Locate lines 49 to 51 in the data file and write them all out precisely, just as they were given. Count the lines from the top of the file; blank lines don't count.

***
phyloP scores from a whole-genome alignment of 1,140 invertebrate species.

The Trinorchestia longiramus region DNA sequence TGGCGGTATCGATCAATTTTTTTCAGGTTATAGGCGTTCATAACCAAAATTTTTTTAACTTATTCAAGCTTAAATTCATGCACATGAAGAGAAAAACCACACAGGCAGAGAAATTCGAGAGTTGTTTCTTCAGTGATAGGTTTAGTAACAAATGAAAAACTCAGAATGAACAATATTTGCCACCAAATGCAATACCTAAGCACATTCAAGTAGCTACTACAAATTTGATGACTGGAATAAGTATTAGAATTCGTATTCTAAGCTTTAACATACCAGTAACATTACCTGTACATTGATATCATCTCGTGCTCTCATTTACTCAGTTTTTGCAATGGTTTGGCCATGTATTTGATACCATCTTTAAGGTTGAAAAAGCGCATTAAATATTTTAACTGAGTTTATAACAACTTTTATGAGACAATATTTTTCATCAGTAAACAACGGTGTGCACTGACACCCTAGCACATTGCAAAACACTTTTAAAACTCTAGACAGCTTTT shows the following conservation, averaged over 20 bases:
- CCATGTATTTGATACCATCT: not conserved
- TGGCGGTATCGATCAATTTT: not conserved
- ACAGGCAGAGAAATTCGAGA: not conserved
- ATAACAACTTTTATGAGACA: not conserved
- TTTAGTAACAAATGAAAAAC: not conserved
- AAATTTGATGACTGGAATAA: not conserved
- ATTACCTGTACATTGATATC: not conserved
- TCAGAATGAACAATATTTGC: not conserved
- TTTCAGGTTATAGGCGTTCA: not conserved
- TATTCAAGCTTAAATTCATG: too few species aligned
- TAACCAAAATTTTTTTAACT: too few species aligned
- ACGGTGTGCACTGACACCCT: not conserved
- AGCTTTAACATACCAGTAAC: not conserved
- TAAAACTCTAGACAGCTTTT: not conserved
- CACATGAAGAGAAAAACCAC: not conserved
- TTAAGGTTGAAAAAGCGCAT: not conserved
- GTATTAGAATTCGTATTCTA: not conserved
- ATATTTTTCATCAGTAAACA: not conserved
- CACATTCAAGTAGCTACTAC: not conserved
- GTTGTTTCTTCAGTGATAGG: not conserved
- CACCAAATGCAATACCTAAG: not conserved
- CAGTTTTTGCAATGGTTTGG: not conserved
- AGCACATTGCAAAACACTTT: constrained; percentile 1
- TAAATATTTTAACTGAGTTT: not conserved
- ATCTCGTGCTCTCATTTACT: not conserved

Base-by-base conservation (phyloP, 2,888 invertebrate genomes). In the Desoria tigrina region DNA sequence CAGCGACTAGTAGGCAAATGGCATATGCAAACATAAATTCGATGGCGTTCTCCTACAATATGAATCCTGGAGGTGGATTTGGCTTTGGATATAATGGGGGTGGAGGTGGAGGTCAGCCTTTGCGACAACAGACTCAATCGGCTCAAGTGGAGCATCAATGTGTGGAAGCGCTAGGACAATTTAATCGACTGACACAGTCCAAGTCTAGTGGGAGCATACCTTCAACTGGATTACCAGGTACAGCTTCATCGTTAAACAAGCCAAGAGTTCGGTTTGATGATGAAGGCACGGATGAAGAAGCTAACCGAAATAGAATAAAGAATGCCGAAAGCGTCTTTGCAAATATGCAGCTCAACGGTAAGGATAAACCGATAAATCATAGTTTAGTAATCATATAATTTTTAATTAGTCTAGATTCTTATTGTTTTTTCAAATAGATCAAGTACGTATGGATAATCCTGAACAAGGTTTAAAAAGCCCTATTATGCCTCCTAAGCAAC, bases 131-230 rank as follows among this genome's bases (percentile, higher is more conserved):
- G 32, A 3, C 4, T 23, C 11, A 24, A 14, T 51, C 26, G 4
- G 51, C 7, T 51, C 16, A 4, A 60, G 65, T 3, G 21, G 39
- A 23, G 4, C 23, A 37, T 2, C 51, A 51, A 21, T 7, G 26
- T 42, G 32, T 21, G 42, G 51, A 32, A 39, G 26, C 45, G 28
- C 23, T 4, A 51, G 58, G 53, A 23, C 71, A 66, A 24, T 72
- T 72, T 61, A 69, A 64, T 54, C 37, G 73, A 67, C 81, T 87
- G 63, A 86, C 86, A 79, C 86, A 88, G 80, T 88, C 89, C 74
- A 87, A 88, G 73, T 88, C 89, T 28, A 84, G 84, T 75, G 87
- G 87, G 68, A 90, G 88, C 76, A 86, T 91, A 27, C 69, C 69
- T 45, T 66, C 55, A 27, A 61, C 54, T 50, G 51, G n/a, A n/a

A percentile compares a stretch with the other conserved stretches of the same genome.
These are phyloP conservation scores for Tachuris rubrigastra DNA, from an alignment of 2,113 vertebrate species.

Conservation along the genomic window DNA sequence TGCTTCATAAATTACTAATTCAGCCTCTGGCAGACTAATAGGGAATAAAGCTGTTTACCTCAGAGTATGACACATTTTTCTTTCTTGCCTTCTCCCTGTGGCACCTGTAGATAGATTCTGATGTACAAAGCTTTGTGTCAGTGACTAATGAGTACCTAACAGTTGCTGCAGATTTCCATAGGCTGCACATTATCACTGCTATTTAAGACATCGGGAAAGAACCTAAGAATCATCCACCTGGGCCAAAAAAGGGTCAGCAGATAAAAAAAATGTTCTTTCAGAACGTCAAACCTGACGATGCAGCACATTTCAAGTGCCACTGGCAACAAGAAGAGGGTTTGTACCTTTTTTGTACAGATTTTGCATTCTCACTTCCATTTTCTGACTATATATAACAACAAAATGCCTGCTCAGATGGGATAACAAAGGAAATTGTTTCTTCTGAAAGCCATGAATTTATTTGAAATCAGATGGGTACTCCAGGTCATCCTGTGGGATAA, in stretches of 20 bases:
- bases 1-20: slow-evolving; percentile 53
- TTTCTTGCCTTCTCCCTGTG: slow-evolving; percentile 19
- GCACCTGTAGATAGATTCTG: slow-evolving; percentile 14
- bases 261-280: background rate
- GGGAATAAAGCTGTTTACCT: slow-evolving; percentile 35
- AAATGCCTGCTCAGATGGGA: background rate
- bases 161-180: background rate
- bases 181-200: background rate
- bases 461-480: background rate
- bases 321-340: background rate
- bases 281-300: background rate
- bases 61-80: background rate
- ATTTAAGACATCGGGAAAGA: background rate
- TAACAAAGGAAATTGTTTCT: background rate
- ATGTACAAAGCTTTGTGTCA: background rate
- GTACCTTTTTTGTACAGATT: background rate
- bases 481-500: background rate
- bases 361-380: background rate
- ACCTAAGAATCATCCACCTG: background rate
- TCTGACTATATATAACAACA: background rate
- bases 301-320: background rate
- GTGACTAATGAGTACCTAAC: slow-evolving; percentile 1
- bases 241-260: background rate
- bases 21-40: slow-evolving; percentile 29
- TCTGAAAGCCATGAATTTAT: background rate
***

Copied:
- bases 181-200: background rate
- bases 461-480: background rate
- bases 321-340: background rate